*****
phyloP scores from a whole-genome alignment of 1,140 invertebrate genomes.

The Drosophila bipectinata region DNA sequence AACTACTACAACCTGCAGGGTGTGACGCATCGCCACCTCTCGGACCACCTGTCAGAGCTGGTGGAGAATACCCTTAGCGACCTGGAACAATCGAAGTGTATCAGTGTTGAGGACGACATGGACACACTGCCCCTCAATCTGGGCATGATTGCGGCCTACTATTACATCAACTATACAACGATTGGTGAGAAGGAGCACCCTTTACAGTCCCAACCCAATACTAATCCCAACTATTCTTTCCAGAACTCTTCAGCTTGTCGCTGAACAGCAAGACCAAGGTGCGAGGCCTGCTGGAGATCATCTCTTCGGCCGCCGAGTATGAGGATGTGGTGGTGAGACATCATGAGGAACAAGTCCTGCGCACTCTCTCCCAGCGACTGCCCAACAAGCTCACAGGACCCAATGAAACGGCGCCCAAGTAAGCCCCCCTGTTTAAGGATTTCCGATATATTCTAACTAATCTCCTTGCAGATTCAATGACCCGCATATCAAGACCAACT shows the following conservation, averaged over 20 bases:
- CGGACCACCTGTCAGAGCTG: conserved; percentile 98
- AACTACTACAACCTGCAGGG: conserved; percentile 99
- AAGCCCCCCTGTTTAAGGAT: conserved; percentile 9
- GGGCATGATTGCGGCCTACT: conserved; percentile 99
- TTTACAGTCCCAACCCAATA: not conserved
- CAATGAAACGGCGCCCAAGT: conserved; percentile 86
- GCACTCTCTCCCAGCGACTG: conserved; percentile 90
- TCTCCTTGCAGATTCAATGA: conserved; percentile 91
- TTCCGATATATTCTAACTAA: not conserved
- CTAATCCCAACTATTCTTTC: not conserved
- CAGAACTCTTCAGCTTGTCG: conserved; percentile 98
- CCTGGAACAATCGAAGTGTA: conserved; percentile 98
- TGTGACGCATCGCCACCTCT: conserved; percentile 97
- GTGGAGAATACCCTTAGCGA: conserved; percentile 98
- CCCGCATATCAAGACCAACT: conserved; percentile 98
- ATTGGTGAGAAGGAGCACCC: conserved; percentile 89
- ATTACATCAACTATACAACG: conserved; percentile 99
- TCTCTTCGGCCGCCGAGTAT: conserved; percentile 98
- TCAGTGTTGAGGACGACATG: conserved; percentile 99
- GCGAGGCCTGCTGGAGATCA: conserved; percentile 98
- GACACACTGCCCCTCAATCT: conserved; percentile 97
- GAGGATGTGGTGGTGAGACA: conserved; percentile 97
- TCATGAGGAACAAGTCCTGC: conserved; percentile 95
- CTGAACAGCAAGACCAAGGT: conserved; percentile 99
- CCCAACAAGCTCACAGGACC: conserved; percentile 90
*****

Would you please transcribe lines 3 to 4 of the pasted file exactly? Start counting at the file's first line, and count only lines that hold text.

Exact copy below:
- CGGACCACCTGTCAGAGCTG: conserved; percentile 98
- AACTACTACAACCTGCAGGG: conserved; percentile 99